International Labor Organization

International Labor Organization (ILO), specialized agency of the United Nations, with headquarters in Geneva. It was created in 1919 by the Versailles Treaty and affiliated with the League of Nations until 1945, when it voted to sever ties with the League. In 1946 it became the first specialized agency of the United Nations. Although not a member of the League, the United States joined the ILO in 1934. Through international action and by bringing together representatives of government, employers, and labor, the ILO seeks to improve labor conditions, promote a higher standard of living, and further social justice. Promotion of international accord on such matters as regulation of hours of work, provision of adequate wages, protection of workers against occupational disease and injury, and protection of women and children and those who work outside their own countries accounts for much of its activities. The ILO consists of a general conference of representatives of the members (four from each member state—two from the government, an employer, and a worker) that meets once a year, a governing body of 56 people (28 representing governments, 14 employers, and 14 labor) that meets three times a year, and an International Labor Office controlled by the governing body. The ILO is financed by contributions from member states; 182 countries belong to the organization. Protesting the political policies of the organization, the United States withdrew from the ILO between 1977 and 1980. The ILO received the Nobel Peace Prize in 1969. The organization puts out a number of publications containing statistics on labor and advice for workers.

Bibliography

See D. A. Morse, The Origin and Evolution of the I.L.O. and Its Role in the World Community (1969); C. W. Jenks, Social Justice and the Law of Nations (1970); A. E. Alcock, History of the International Labour Organisation (1971); V. Y. Ghebali, The International Labour Organisation (1989); M. Imber, The USA, ILO, UNESCO and IAEA (1989).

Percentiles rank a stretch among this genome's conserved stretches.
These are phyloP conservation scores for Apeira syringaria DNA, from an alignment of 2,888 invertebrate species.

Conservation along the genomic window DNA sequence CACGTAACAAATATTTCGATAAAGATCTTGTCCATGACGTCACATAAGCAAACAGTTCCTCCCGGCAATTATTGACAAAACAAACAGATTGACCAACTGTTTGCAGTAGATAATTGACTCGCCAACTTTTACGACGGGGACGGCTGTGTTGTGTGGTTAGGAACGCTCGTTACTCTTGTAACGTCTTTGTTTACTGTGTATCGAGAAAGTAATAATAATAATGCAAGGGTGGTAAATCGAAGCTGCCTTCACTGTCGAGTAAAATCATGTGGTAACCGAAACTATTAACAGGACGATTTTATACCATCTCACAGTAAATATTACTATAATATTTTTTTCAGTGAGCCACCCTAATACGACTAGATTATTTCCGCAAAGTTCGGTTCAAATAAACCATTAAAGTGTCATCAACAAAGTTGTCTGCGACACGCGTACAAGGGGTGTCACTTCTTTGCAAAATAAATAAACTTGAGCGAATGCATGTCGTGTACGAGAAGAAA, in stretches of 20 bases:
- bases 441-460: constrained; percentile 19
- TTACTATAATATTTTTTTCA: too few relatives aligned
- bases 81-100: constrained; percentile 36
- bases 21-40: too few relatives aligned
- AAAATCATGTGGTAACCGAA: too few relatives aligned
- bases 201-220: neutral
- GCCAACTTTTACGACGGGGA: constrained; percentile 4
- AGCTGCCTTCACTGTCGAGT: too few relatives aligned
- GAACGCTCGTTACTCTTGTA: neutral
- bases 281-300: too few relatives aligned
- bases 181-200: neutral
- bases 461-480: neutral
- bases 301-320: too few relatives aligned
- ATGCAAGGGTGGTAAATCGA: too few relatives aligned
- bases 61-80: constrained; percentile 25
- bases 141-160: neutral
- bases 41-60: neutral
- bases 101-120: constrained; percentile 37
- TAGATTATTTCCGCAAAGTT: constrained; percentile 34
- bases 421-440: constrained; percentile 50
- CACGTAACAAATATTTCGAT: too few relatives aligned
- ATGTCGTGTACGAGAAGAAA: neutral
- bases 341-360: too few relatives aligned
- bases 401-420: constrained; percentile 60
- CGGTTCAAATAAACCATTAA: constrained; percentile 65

The Columbia Encyclopedia, 6th ed. Copyright© 2013, The Columbia University Press.

Selected full-text books and articles on this topic

The International Labor Organization: The International Standards System and Basic Human Rights
Hector Bartolomei de la Cruz; Geraldo Von Potobsky; Lee Swepston.
Westview Press, 1996
Human Rights, Labor Rights, and International Trade
Lance A. Compa; Stephen F. Diamond.
University of Pennsylvania Press, 1996
Librarian’s tip: Chap. 8 "From Intention to Action: An ILO-GATT/WTO Enforcement Regime for International Labor Rights"
The ILO and Tripartism: Some Reflections
Simpson, William R.
Monthly Labor Review, Vol. 117, No. 9, September 1994
Training Programs: The Key to Achieving ILO Goals
Salt, Allan.
Monthly Labor Review, Vol. 117, No. 9, September 1994
International Organizations and the Analysis of Economic Policy, 1919-1950
Anthony M. Endres; Grant A. Fleming.
Cambridge University Press, 2002
Librarian’s tip: Chap. 6 "Social Economics at the ILO: Scope, Content, and Significance"
Chicago Labor and the Quest for a Democratic Diplomacy, 1914-1924
Elizabeth McKillen.
Cornell University Press, 1995
Librarian’s tip: Chap. Three "Innocent Abroad: Gompers, the International Labor Organization, and AFL Foreign Policy, 1919-1922"
Protecting Workers' Health in the Third World: National and International Strategies
Michael R. Reich; Toshiteru Okubo.
Auburn House, 1992
Librarian’s tip: Chap. 12 "The Role of the ILO in Promoting Occupational Health and Safety in Developing Countries"
Migrant Workers in International Human Rights Law: Their Protection in Countries of Employment
Ryszard Cholewinski.
Clarendon Press, 1997
Librarian’s tip: Chap. 3 "The Protection of the Rights of Migrant Workers and Their Families by the ILO with Particular Reference to the Migrant Workers Instruments of 1949 and 1975"
Employment and Human Rights: The International Dimension
Richard Lewis Siegel.
University of Pennsylvania Press, 1994
Librarian’s tip: Appendix I "International Labor Organization"
Rethinking International Organization: Deregulation and Global Governance
Barbara Emadi-Coffin.
Routledge, 2002
Librarian’s tip: "The International Labor Organization" begins on p. 132
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